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Crypto-Jacking Is A Growing Threat For Businesses

Posted by Jeffrey Forbes on Jul 19, 2018 9:00:00 AM

crypto-jacking is a growing threat for businesses 

Managing cyber risk in the current atmosphere requires constantly staying abreast of new threats.  Every new technological advancement creates new opportunities for criminals to turn your systems against you.  Companies rightly concern themselves most with cyber crimes like data theft or extortion.  Yet even seemingly minor crimes can cause lost revenue for companies not paying attention.

What Is Crypto-Jacking?

One of the “new” cyber crimes gaining significant traction right now is “crypto-jacking.”  Crypto-jacking involves installing a program on a victim’s computer system so that the system will mine for cryptocurrency unbeknownst to the victim.  This technique is based off the way cryptocurrencies generally operate.  Computers must mine new units of a cryptocurrency by solving exceedingly complex mathematical problems.  The processing power involved in solving the problem and gaining the new unit of cryptocurrency often involves incurring costs greater that the crypto-coin is worth. 

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Personal Computers And Business Networks At Risk

As a result, aspiring hackers will sneak a script into a victim’s computer.  The computer will process the script and begin solving problems to earn cryptocurrency in the background.   At an individual level, this may seem almost like a victimless crime.  The individual might have a slightly higher energy bill or a slightly slower computer.  At an industrial level though, a large number of infected machines can negatively impact a business’s bottom line through lost productivity and increased expenses.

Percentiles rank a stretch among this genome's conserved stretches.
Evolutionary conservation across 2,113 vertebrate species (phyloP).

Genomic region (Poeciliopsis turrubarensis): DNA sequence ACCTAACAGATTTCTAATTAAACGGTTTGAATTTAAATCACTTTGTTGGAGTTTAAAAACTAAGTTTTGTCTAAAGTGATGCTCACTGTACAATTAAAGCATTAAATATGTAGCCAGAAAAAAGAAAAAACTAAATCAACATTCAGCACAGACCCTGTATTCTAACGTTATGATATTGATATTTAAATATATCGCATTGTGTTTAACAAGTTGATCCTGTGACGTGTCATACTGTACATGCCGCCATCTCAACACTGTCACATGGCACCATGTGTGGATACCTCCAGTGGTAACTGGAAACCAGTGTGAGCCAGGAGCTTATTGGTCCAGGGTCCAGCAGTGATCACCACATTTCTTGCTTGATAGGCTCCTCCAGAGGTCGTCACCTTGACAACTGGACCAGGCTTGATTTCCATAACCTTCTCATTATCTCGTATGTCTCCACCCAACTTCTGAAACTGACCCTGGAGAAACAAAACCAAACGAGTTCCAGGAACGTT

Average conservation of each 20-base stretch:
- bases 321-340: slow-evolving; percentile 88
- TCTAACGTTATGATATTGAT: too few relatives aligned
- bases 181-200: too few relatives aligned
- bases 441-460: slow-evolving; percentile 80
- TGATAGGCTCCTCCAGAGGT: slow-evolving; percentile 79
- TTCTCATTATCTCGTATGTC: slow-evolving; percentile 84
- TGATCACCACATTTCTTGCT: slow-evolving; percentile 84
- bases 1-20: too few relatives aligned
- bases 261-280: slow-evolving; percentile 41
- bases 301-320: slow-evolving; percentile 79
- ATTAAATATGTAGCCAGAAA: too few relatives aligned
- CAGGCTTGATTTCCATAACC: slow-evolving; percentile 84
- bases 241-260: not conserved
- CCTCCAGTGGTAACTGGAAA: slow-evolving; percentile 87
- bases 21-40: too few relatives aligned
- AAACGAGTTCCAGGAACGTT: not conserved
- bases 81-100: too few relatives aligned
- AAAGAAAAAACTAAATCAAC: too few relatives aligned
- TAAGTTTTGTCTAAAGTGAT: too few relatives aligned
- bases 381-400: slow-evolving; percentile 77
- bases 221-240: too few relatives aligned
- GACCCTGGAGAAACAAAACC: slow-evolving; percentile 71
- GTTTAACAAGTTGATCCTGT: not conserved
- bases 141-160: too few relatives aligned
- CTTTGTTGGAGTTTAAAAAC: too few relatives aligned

The Code Of The Internet

This category of the use of a user's computing power is cloudy because a number of sites try to use mining scripts legitimately as a way of generating income, allowing them to avoid annoying web ads.  As long as a user knowingly consents to the transaction and the running of the script, no real issue exists.  These sites normally use scripts that only operate while the user accesses the website.  Hackers, however, use modified scripts that continue running well after a user has visited an infected site and obviously avoids notifying users. 

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Minimum and Maximum Limits Of Computer Resources

Another issue involves the amount of processing power a mining script consumes.  Legitimate sites try to cap the mining script to a minor percentage of the machine the script is running on.  Hackers however, tend to try and max out the processing power of the machine for as long as they can.  This type of usage can physically damage the machines on which they run. 

Software Can Offer Peace Of Mind

While the number of crypto-jacking incidents have increased dramatically, security software is catching up.  Many security programs now scan for and block crypto-jacking scripts.  This type of protection requires up-to-date security systems.  Adblockers will also stop many attempts at crypto-jacking currently.  Companies also need to ensure their employees are trained to spot and avoid suspicious websites.  These types of threats will only increase over the next few years as they provide an easy and hard to detect way for criminals to make money off your computer system.  Start preparing your defense now.

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Topics: IT, For Your Business, hacker, cyber security, Small Business